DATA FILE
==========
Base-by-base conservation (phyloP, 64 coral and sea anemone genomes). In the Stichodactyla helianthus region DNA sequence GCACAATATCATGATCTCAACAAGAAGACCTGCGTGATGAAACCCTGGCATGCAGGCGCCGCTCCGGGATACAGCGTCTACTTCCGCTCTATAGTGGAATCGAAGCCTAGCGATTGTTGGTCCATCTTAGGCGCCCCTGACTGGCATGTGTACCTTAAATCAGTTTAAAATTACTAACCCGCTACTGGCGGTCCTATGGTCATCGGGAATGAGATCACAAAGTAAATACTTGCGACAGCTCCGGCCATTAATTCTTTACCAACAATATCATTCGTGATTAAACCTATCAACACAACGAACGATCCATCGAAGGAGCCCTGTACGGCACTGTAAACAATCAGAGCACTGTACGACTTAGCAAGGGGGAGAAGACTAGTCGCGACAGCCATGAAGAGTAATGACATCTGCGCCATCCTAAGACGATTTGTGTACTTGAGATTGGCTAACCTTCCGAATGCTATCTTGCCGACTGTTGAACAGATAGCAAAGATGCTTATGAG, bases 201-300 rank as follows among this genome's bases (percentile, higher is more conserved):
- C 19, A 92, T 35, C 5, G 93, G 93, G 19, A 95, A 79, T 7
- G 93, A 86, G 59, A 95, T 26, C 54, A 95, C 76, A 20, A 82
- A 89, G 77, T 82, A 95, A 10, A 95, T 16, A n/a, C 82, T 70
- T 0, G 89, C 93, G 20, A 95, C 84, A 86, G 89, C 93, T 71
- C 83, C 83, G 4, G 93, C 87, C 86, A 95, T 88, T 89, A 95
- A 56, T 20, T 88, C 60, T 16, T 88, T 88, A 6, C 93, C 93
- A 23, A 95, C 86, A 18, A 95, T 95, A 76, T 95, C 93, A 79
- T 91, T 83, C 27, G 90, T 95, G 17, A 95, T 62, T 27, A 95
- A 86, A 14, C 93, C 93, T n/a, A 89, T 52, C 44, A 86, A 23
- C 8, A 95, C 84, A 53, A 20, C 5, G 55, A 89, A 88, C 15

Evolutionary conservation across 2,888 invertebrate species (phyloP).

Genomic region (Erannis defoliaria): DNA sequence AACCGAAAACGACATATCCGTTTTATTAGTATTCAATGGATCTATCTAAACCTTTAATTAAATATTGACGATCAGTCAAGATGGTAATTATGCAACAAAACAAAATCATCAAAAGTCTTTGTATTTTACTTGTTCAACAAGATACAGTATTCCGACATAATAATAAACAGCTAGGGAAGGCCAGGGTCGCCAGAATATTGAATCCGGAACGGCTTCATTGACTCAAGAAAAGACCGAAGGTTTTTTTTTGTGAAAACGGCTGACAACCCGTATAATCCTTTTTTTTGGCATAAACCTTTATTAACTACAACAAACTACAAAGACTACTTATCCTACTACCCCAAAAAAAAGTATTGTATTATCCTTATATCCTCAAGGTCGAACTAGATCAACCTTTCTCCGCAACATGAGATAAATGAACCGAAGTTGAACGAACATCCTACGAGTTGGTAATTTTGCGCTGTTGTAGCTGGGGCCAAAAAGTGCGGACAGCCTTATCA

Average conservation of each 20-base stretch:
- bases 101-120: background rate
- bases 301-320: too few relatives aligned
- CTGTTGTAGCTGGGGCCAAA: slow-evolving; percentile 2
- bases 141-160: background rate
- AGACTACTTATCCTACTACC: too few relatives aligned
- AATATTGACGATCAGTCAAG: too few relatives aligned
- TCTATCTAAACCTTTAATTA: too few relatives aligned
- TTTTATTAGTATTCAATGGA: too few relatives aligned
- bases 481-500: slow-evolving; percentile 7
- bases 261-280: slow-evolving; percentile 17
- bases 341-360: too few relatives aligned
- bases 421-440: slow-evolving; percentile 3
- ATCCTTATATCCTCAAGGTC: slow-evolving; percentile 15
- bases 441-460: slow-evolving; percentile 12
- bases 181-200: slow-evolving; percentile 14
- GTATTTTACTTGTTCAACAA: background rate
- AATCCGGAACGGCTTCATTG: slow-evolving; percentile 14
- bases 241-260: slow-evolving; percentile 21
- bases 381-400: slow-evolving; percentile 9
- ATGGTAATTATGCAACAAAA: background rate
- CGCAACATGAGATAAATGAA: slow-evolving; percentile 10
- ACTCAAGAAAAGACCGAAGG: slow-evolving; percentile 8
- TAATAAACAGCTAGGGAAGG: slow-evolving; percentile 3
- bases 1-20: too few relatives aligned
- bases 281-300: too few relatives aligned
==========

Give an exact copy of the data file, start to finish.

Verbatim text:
Base-by-base conservation (phyloP, 64 coral and sea anemone genomes). In the Stichodactyla helianthus region DNA sequence GCACAATATCATGATCTCAACAAGAAGACCTGCGTGATGAAACCCTGGCATGCAGGCGCCGCTCCGGGATACAGCGTCTACTTCCGCTCTATAGTGGAATCGAAGCCTAGCGATTGTTGGTCCATCTTAGGCGCCCCTGACTGGCATGTGTACCTTAAATCAGTTTAAAATTACTAACCCGCTACTGGCGGTCCTATGGTCATCGGGAATGAGATCACAAAGTAAATACTTGCGACAGCTCCGGCCATTAATTCTTTACCAACAATATCATTCGTGATTAAACCTATCAACACAACGAACGATCCATCGAAGGAGCCCTGTACGGCACTGTAAACAATCAGAGCACTGTACGACTTAGCAAGGGGGAGAAGACTAGTCGCGACAGCCATGAAGAGTAATGACATCTGCGCCATCCTAAGACGATTTGTGTACTTGAGATTGGCTAACCTTCCGAATGCTATCTTGCCGACTGTTGAACAGATAGCAAAGATGCTTATGAG, bases 201-300 rank as follows among this genome's bases (percentile, higher is more conserved):
- C 19, A 92, T 35, C 5, G 93, G 93, G 19, A 95, A 79, T 7
- G 93, A 86, G 59, A 95, T 26, C 54, A 95, C 76, A 20, A 82
- A 89, G 77, T 82, A 95, A 10, A 95, T 16, A n/a, C 82, T 70
- T 0, G 89, C 93, G 20, A 95, C 84, A 86, G 89, C 93, T 71
- C 83, C 83, G 4, G 93, C 87, C 86, A 95, T 88, T 89, A 95
- A 56, T 20, T 88, C 60, T 16, T 88, T 88, A 6, C 93, C 93
- A 23, A 95, C 86, A 18, A 95, T 95, A 76, T 95, C 93, A 79
- T 91, T 83, C 27, G 90, T 95, G 17, A 95, T 62, T 27, A 95
- A 86, A 14, C 93, C 93, T n/a, A 89, T 52, C 44, A 86, A 23
- C 8, A 95, C 84, A 53, A 20, C 5, G 55, A 89, A 88, C 15

Evolutionary conservation across 2,888 invertebrate species (phyloP).

Genomic region (Erannis defoliaria): DNA sequence AACCGAAAACGACATATCCGTTTTATTAGTATTCAATGGATCTATCTAAACCTTTAATTAAATATTGACGATCAGTCAAGATGGTAATTATGCAACAAAACAAAATCATCAAAAGTCTTTGTATTTTACTTGTTCAACAAGATACAGTATTCCGACATAATAATAAACAGCTAGGGAAGGCCAGGGTCGCCAGAATATTGAATCCGGAACGGCTTCATTGACTCAAGAAAAGACCGAAGGTTTTTTTTTGTGAAAACGGCTGACAACCCGTATAATCCTTTTTTTTGGCATAAACCTTTATTAACTACAACAAACTACAAAGACTACTTATCCTACTACCCCAAAAAAAAGTATTGTATTATCCTTATATCCTCAAGGTCGAACTAGATCAACCTTTCTCCGCAACATGAGATAAATGAACCGAAGTTGAACGAACATCCTACGAGTTGGTAATTTTGCGCTGTTGTAGCTGGGGCCAAAAAGTGCGGACAGCCTTATCA

Average conservation of each 20-base stretch:
- bases 101-120: background rate
- bases 301-320: too few relatives aligned
- CTGTTGTAGCTGGGGCCAAA: slow-evolving; percentile 2
- bases 141-160: background rate
- AGACTACTTATCCTACTACC: too few relatives aligned
- AATATTGACGATCAGTCAAG: too few relatives aligned
- TCTATCTAAACCTTTAATTA: too few relatives aligned
- TTTTATTAGTATTCAATGGA: too few relatives aligned
- bases 481-500: slow-evolving; percentile 7
- bases 261-280: slow-evolving; percentile 17
- bases 341-360: too few relatives aligned
- bases 421-440: slow-evolving; percentile 3
- ATCCTTATATCCTCAAGGTC: slow-evolving; percentile 15
- bases 441-460: slow-evolving; percentile 12
- bases 181-200: slow-evolving; percentile 14
- GTATTTTACTTGTTCAACAA: background rate
- AATCCGGAACGGCTTCATTG: slow-evolving; percentile 14
- bases 241-260: slow-evolving; percentile 21
- bases 381-400: slow-evolving; percentile 9
- ATGGTAATTATGCAACAAAA: background rate
- CGCAACATGAGATAAATGAA: slow-evolving; percentile 10
- ACTCAAGAAAAGACCGAAGG: slow-evolving; percentile 8
- TAATAAACAGCTAGGGAAGG: slow-evolving; percentile 3
- bases 1-20: too few relatives aligned
- bases 281-300: too few relatives aligned